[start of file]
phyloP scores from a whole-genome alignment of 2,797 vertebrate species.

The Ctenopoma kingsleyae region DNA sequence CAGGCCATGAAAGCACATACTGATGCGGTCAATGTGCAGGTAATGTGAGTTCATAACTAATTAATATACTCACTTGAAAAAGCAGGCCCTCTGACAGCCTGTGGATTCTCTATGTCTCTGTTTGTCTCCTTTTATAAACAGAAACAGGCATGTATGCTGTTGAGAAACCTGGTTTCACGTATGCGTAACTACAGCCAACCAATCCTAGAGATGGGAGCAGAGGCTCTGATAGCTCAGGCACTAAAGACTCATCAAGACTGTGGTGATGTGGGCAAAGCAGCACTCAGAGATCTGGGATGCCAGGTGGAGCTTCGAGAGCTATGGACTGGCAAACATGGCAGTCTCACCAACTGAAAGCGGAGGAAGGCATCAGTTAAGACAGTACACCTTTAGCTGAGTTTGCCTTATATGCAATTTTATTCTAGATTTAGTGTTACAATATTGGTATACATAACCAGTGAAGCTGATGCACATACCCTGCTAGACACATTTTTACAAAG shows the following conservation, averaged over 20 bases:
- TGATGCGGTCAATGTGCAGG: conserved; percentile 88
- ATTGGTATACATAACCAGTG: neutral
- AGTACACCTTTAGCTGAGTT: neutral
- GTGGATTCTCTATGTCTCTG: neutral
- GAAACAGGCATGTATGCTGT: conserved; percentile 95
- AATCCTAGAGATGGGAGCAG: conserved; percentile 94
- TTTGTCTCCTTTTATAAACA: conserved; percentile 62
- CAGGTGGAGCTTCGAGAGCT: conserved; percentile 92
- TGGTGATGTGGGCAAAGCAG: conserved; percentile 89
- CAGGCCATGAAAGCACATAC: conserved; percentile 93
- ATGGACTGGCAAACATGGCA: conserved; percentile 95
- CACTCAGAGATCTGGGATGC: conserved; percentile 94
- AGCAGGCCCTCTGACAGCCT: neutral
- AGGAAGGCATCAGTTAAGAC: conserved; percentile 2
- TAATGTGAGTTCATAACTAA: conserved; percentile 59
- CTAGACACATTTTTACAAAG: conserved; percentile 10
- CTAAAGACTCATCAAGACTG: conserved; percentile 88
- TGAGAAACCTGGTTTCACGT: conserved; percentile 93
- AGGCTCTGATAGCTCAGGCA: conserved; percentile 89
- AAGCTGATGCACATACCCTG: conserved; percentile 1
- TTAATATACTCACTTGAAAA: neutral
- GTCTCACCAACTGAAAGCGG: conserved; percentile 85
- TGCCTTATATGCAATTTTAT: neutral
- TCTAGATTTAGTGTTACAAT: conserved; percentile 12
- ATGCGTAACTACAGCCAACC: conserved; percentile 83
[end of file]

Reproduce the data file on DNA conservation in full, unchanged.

phyloP scores from a whole-genome alignment of 2,797 vertebrate species.

The Ctenopoma kingsleyae region DNA sequence CAGGCCATGAAAGCACATACTGATGCGGTCAATGTGCAGGTAATGTGAGTTCATAACTAATTAATATACTCACTTGAAAAAGCAGGCCCTCTGACAGCCTGTGGATTCTCTATGTCTCTGTTTGTCTCCTTTTATAAACAGAAACAGGCATGTATGCTGTTGAGAAACCTGGTTTCACGTATGCGTAACTACAGCCAACCAATCCTAGAGATGGGAGCAGAGGCTCTGATAGCTCAGGCACTAAAGACTCATCAAGACTGTGGTGATGTGGGCAAAGCAGCACTCAGAGATCTGGGATGCCAGGTGGAGCTTCGAGAGCTATGGACTGGCAAACATGGCAGTCTCACCAACTGAAAGCGGAGGAAGGCATCAGTTAAGACAGTACACCTTTAGCTGAGTTTGCCTTATATGCAATTTTATTCTAGATTTAGTGTTACAATATTGGTATACATAACCAGTGAAGCTGATGCACATACCCTGCTAGACACATTTTTACAAAG shows the following conservation, averaged over 20 bases:
- TGATGCGGTCAATGTGCAGG: conserved; percentile 88
- ATTGGTATACATAACCAGTG: neutral
- AGTACACCTTTAGCTGAGTT: neutral
- GTGGATTCTCTATGTCTCTG: neutral
- GAAACAGGCATGTATGCTGT: conserved; percentile 95
- AATCCTAGAGATGGGAGCAG: conserved; percentile 94
- TTTGTCTCCTTTTATAAACA: conserved; percentile 62
- CAGGTGGAGCTTCGAGAGCT: conserved; percentile 92
- TGGTGATGTGGGCAAAGCAG: conserved; percentile 89
- CAGGCCATGAAAGCACATAC: conserved; percentile 93
- ATGGACTGGCAAACATGGCA: conserved; percentile 95
- CACTCAGAGATCTGGGATGC: conserved; percentile 94
- AGCAGGCCCTCTGACAGCCT: neutral
- AGGAAGGCATCAGTTAAGAC: conserved; percentile 2
- TAATGTGAGTTCATAACTAA: conserved; percentile 59
- CTAGACACATTTTTACAAAG: conserved; percentile 10
- CTAAAGACTCATCAAGACTG: conserved; percentile 88
- TGAGAAACCTGGTTTCACGT: conserved; percentile 93
- AGGCTCTGATAGCTCAGGCA: conserved; percentile 89
- AAGCTGATGCACATACCCTG: conserved; percentile 1
- TTAATATACTCACTTGAAAA: neutral
- GTCTCACCAACTGAAAGCGG: conserved; percentile 85
- TGCCTTATATGCAATTTTAT: neutral
- TCTAGATTTAGTGTTACAAT: conserved; percentile 12
- ATGCGTAACTACAGCCAACC: conserved; percentile 83